Figure 3. In vitro characterization of the binding properties of NGR-hTNF. (A) Sensograms of hTNF and NGR-hTNF kinetic titration on TNFR1 and TNFR2 (B) NGR-hTNF and hTNF efficiently compete the binding of hTNF-Fc in a semi-quantitative manner, but NGR-hTNF competes the hTNF-Fc binding to a greater extent than hTNF in CNGRC-binder cells (MR300). (C) NGR-hTNF and hTNF compete at the same extent the binding of hTNF-Fc to CNGRC-non-binder cells (GR4-mel). (D) On NGR-binder cells (MR300), the NGR-hTNF competition of the hTNF-Fc binding (black bar) is completely reverted by increasing concentrations of free CNGRC peptide (gray bars). As a control, competition with the unrelated CSGRC peptide is shown (white bars). (E) On NGR-binder cells (MR300), the competition exerted by hTNF on the hTNF-Fc binding (black bar) is not reverted by the addition of free CNGRC peptide (gray bars). As a control, competition with the unrelated CSGRC peptide is shown (white bars). The black bars in (D,E) indicates hTNF-Fc binding in the presence of NGR-hTNF or hTNF, expressed as percentage of control (i.e., hTNF-Fc alone).
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Figure 4. In vivo characterization of the binding properties of the CNGRC peptide. (A) In vivo-administered NGR-Qd into CT26 tumor-bearing mice specifically binds to tumor associated vessels. NGR-Qd (red) co-localizes onto tumor blood vessels of a murine colon carcinoma, stained by anti-CD31 Ab (green). Arrows show the staining of smaller vessels. Whole-mount histology with scale bar, 100 µm. (B) NGR-Qd (red) binds to the angiogenic endometrium from mice in estrus (lower panels) but not to the endometrium from mice not in estrus (upper panels). CD31 was used to stain blood vessels (green). Scale Bar, 200 µm.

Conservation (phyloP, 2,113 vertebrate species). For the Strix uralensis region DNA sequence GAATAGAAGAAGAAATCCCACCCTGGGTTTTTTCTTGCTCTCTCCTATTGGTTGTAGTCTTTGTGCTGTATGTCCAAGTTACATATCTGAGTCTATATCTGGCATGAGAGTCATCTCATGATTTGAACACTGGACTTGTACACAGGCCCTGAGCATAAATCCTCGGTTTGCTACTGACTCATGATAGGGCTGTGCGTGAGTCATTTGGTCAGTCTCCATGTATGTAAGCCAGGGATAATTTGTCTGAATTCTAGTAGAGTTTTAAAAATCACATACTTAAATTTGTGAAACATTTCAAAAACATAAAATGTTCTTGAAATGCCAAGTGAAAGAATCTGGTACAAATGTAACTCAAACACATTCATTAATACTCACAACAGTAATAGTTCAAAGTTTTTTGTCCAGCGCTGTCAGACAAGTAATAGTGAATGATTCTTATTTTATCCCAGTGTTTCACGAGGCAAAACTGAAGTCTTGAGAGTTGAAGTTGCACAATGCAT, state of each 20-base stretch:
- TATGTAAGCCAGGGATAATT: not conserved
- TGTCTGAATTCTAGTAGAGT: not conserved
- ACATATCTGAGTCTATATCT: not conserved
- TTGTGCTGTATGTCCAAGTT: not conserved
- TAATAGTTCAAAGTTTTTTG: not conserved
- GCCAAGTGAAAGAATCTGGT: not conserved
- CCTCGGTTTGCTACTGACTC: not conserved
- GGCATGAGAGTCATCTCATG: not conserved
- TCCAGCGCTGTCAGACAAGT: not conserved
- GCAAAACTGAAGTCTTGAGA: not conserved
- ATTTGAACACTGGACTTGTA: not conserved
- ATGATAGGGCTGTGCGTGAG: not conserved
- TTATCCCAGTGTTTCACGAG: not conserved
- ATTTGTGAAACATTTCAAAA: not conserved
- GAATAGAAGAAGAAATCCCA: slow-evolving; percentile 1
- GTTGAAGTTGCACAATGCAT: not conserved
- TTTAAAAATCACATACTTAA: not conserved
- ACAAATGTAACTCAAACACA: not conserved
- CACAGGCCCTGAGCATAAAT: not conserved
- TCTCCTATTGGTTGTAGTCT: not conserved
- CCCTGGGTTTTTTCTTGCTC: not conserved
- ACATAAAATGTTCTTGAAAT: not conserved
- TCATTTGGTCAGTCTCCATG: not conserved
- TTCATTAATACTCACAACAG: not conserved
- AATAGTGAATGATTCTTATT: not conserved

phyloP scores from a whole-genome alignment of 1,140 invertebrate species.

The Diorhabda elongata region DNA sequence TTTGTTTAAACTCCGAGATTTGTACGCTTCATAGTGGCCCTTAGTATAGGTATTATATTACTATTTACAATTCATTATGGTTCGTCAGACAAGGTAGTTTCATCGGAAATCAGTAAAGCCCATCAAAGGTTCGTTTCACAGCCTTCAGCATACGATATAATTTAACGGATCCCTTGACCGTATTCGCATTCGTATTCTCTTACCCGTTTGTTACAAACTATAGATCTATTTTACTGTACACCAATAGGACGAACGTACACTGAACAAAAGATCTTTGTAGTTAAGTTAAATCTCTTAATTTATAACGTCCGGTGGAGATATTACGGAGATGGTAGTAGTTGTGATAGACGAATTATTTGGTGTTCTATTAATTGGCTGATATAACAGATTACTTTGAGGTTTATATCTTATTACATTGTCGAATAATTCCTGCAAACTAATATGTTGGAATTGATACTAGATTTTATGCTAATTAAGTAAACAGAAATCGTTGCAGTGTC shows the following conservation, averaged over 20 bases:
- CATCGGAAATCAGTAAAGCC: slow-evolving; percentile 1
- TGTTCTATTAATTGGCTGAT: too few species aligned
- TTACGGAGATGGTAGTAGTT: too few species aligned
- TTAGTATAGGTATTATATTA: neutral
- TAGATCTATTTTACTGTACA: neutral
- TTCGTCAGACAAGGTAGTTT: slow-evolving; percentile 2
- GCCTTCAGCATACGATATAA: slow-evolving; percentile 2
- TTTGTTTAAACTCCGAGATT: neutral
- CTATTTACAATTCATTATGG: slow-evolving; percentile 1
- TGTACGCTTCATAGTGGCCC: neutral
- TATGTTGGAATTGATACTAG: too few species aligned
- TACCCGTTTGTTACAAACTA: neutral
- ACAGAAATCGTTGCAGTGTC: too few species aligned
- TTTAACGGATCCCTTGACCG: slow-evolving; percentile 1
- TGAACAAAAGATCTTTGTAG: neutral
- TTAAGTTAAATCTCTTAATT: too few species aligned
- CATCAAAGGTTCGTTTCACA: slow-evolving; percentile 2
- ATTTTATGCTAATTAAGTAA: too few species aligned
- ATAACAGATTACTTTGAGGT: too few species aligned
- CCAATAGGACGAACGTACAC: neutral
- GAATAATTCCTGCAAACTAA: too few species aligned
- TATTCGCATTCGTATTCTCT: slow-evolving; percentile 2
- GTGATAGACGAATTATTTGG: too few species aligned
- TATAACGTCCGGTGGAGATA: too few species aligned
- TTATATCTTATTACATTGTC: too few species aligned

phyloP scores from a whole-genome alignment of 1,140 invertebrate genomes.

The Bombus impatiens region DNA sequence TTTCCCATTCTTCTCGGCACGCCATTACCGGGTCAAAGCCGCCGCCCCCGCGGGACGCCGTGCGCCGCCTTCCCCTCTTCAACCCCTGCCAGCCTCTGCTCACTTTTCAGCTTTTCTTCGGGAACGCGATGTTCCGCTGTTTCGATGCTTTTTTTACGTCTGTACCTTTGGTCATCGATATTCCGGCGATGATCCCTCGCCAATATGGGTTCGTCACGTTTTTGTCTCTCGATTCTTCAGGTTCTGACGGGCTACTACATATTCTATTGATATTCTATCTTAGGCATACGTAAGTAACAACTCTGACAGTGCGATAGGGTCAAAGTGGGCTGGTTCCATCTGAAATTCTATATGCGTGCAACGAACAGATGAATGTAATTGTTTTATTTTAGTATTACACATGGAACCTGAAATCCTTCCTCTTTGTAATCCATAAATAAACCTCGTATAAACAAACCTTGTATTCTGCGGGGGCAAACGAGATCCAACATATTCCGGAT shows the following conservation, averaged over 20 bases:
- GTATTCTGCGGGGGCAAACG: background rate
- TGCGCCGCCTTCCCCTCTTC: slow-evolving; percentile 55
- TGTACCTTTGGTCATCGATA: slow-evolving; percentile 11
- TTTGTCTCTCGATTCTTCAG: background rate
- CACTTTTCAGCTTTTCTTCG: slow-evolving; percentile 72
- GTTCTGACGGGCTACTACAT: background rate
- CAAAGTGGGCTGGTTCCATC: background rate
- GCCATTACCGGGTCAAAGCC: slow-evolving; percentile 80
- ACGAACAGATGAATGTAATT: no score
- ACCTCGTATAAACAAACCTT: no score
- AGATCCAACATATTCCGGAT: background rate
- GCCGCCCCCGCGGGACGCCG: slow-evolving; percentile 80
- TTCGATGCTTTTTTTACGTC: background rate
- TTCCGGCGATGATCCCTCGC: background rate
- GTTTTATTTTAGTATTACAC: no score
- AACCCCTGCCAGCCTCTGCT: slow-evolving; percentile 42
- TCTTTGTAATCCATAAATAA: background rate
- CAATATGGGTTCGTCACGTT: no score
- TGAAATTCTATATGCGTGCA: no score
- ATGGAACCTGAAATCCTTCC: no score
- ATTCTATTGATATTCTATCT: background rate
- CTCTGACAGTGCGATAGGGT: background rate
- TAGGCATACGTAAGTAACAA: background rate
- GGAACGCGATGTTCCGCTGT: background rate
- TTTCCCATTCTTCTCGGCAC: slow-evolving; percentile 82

Figure 4. In vivo characterization of the binding properties of the CNGRC peptide. (A) In vivo-administered NGR-Qd into CT26 tumor-bearing mice specifically binds to tumor associated vessels. NGR-Qd (red) co-localizes onto tumor blood vessels of a murine colon carcinoma, stained by anti-CD31 Ab (green). Arrows show the staining of smaller vessels. Whole-mount histology with scale bar, 100 µm. (B) NGR-Qd (red) binds to the angiogenic endometrium from mice in estrus (lower panels) but not to the endometrium from mice not in estrus (upper panels). CD31 was used to stain blood vessels (green). Scale Bar, 200 µm.